If the truth be known, however, Hans is at fault, too. As the other kids do their musical math -- “Two and two are four; four and four are eight, etc.” -- Hans is distracted by an “Inchworm” (as one of Loesser’s most beautiful songs goes).

Noting his interest is a girl in a wheelchair. She’s no ordinary lass; she’s no less than Princess Caroline, who was born with a club foot. She’d like to walk, but that would require a cane – which her mother The Queen absolutely forbids. Her Highness believes that a wheelchair gives a more regal impression because it seems more like a throne.

Hans is taken by Caroline, but denies it, in the way that so many tween boys do. Still, he’s thrilled that “I’m friends with a princess!”

“The invisible princess,” Caroline laments, referring to her sister, the glorious-looking (and terribly stuck-up) Princess Wilhelmina. To make Caroline feel better about her disability, Hans creates the story of another girl who couldn’t walk: The Little Mermaid.

Caroline loves the tale, which makes Hans increasingly believe in his story-telling abilities. Next comes “The King’s New Clothes” – which is of course, “The Emperor’s New Clothes,” in which haberdashers tell their ruler that anyone who can’t see their impressive new suits is automatically stupid. Actually, there ARE no new suits, but His Highness won’t admit that he sees nothing, lest everyone think that their monarch is a moron.

Loesser chose the word “King” and discarded “Emperor” to save two syllables. But he had plenty to dispense, as the king exclaims “The suit of clothes is altogether, but altogether, it's altogether the most remarkable suit of clothes that I have ever seen.” When he goes out in his new duds – meaning in the nude – one little child says “The King is IN the altogether, but altogether, the altogether! He's altogether as naked as the day that he was born!”

The moral of the story – that kings need to sustain the illusion that they’re infallible while innocent children tell the truth – shocks nearby policemen. They arrest Hans and are on their way to the clink. But suddenly, who steps forward to support Hans? Headmistress who’s heard the story, too, and recognizes that while Hans can’t compute a square root, he can spin a yarn. She shoos away the lawmen (because, I’d like to think, they were her former students and are still intimidated by her) and Hans goes free.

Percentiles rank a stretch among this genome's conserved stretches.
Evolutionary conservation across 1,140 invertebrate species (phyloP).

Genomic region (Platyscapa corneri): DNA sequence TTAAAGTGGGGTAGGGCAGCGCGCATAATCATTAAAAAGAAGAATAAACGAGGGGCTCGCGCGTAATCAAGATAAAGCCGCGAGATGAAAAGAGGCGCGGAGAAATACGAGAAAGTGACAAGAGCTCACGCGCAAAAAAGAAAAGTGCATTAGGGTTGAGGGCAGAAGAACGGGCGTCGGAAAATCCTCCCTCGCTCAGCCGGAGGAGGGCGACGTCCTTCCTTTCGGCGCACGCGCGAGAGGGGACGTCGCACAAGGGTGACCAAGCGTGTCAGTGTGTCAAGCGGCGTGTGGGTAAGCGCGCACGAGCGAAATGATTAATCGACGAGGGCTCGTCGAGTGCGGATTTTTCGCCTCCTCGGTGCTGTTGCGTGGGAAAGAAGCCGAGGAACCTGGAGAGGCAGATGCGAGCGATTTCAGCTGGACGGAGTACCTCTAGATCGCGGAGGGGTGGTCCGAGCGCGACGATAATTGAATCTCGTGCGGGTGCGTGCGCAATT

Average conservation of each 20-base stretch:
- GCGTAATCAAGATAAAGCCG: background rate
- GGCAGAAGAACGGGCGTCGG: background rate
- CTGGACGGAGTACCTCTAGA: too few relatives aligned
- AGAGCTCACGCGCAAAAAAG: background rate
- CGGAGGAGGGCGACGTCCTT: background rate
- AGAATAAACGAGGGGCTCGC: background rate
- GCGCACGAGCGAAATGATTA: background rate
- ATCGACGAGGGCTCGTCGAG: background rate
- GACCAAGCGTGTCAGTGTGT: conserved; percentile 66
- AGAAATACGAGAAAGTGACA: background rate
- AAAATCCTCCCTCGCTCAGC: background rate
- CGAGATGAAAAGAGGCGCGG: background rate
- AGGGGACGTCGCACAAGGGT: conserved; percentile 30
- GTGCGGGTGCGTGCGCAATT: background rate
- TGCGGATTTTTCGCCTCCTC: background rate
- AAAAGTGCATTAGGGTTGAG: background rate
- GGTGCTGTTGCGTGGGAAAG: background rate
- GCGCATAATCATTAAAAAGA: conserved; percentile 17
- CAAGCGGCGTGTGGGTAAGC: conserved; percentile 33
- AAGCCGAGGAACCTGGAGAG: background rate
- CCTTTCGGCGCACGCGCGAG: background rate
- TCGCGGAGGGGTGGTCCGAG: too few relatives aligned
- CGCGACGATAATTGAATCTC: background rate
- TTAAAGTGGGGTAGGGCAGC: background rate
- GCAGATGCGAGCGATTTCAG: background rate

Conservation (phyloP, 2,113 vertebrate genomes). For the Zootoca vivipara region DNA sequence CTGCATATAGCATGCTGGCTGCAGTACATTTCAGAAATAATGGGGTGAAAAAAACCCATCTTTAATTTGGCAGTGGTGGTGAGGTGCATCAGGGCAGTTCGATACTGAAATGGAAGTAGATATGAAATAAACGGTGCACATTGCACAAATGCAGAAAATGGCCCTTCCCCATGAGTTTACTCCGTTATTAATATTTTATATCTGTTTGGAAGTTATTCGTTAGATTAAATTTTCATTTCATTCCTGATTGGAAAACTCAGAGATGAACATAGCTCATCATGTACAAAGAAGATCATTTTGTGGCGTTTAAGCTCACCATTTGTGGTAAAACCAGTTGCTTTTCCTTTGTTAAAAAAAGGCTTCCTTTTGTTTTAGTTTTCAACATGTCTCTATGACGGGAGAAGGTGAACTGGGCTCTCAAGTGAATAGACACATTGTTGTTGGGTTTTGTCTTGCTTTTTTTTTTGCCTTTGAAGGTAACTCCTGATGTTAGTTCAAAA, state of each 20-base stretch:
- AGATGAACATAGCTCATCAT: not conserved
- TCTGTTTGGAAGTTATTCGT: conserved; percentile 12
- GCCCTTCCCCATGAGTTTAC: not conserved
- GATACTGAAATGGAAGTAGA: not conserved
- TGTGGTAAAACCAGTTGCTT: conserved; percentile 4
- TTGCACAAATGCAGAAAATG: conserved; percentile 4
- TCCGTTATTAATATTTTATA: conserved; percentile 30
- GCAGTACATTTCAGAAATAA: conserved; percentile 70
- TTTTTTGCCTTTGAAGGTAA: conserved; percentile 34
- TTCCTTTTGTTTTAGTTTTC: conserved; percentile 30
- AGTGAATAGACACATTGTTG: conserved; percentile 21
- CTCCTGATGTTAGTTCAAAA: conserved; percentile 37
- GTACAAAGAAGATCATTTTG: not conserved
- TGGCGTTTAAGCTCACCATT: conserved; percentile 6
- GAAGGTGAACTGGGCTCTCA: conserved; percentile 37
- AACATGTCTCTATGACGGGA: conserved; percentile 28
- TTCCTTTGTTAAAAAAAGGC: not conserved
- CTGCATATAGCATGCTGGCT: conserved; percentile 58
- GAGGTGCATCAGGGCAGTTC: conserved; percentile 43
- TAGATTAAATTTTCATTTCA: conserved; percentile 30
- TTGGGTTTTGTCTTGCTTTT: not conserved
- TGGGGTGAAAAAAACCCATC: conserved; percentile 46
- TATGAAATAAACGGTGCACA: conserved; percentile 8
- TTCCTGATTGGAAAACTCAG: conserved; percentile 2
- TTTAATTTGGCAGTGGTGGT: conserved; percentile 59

It’s a win-win situation. Headmistress and Hans learn that first impressions aren’t a lifetime sentence; you CAN change someone’s opinion about you. Just do what you do best, and you may find that people will come around and appreciate you.

Headmistress comes to believe so strongly in Hans’ talent that she encourages him to write a new version of Hamlet that the other students could do as this year’s school play. And just as the Thai kids adapt Uncle Tom’s Cabin into The Small House of Uncle Thomas, these students do the Danish modern version found in Red, Hot and Blue. It also gives Hans’ Hamlet and Princess Caroline’s Ophelia the chance to sing “No Two People (Have Ever Been So in Love).”

McDonald doesn’t end the tale there, but allows for some poignancy. Hans’ father is seriously injured in an accident, but does live long enough to hear “The Ugly Duckling,” the tale of a hideous mallard who time proves is a beautiful swan. Says Senior to Junior, “You’re our swan.”

Similarly speaking, The Queen is moved enough by “The Little Mermaid” to sanction Princess Caroline’s walking with a cane. McDonald won’t go so far to come out and say that Hans will wind up as Prince Hans, but we know that he’ll have a much better fate than Prince Hamlet.

Read more Filichia Features. 

You may e-mail Peter at Check out his weekly column each Monday at and Tuesday at His book, The Great Parade: Broadway’s Astonishing, Never-To-Be Forgotten 1963-1964 Season is now available at